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French National statistics institute INSEE building headquarters in Paris
France's economy grew 2.2 percent in 2017, according to revised figures published on Tuesday -- good news for President Emmanuel Macron as he pursues ambitious reforms designed to make the country more competitive.
National statistics office INSEE revised its growth for last year up from 2.0 percent, while revising down the public debt ratio by a slight 0.2 percent to 96.8 percent.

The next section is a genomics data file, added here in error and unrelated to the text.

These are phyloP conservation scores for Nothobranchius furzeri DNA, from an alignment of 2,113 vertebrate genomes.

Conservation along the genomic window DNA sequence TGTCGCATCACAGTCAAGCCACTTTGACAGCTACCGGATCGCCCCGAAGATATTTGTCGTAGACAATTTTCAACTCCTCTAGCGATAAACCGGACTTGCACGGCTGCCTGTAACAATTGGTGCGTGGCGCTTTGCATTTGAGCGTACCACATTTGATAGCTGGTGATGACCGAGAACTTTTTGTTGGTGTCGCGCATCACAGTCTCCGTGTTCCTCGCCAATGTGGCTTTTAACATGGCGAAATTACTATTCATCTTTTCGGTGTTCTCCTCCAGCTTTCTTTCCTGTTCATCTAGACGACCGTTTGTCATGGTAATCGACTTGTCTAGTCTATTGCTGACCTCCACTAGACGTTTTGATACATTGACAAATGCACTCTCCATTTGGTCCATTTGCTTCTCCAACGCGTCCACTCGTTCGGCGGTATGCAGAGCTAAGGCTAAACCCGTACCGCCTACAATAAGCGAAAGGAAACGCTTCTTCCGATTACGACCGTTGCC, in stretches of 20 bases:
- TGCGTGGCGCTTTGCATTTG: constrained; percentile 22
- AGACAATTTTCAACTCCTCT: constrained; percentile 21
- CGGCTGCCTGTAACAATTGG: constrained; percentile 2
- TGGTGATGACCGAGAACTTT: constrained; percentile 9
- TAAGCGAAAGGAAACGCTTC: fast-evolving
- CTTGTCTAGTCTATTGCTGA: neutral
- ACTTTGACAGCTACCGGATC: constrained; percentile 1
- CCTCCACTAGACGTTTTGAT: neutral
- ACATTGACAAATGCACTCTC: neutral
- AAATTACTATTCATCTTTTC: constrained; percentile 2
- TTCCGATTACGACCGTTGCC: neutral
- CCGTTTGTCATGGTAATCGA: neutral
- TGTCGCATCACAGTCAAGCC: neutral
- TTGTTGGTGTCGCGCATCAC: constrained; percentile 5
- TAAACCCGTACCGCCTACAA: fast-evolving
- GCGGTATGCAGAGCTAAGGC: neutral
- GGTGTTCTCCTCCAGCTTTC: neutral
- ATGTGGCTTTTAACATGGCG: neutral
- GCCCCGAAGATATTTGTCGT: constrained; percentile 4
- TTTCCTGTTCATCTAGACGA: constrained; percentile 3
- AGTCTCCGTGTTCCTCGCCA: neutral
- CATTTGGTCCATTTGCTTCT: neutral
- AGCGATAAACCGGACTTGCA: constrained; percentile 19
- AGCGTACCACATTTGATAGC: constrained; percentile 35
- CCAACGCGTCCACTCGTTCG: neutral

Inflation was steady in April at 1.6 percent, supported by a rise in energy prices, INSEE said.
The eurozone's second biggest economy added 57,900 private sector jobs in the first quarter of 2018 -- growth of 0.3 percent, representing a slight slowdown from the end of 2017, according to INSEE's preliminary estimates.
Over a year, France added 270,200 jobs, a rise of 1.4 percent.
Business-friendly Macron has spent his first year in office pushing for deep reforms in France, passing controversial changes to the rigid labour code intended to make it easier to hire and fire people.
He has also cut wealth taxes as part of measures to boost investment, a policy that has earned him the label of "president of the rich" among his opponents.